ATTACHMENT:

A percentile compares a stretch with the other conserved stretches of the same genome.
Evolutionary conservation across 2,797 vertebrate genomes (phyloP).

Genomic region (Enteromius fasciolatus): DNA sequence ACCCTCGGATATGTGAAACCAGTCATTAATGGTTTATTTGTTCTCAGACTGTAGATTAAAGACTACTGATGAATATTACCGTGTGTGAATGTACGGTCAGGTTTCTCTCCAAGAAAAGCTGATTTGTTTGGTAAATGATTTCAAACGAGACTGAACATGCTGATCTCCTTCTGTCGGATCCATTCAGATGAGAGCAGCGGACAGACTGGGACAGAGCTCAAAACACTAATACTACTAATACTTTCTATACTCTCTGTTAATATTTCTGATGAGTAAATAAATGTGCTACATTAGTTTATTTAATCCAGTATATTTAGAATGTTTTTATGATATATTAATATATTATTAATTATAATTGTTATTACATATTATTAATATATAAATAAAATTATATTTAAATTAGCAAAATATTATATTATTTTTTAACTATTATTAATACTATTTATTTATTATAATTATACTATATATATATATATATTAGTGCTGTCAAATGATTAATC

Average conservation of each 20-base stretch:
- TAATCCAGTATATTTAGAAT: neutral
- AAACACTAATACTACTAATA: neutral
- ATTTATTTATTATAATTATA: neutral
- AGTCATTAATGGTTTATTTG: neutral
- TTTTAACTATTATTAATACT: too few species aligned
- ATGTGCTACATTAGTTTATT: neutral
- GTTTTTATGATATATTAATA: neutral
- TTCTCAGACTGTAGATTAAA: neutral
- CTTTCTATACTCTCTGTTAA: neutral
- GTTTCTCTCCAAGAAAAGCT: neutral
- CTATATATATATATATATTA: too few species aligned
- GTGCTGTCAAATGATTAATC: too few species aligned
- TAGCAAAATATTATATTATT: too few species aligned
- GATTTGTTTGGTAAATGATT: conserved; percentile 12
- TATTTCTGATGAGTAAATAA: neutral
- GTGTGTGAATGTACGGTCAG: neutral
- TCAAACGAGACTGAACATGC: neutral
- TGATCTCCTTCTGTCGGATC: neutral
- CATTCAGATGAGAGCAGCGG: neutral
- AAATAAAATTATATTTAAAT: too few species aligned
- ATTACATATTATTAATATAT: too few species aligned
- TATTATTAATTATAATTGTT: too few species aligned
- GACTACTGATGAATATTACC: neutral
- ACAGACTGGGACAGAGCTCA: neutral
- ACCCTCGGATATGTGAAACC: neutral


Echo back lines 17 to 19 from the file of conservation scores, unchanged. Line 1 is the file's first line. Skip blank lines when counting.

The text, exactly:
- TAGCAAAATATTATATTATT: too few species aligned
- GATTTGTTTGGTAAATGATT: conserved; percentile 12
- TATTTCTGATGAGTAAATAA: neutral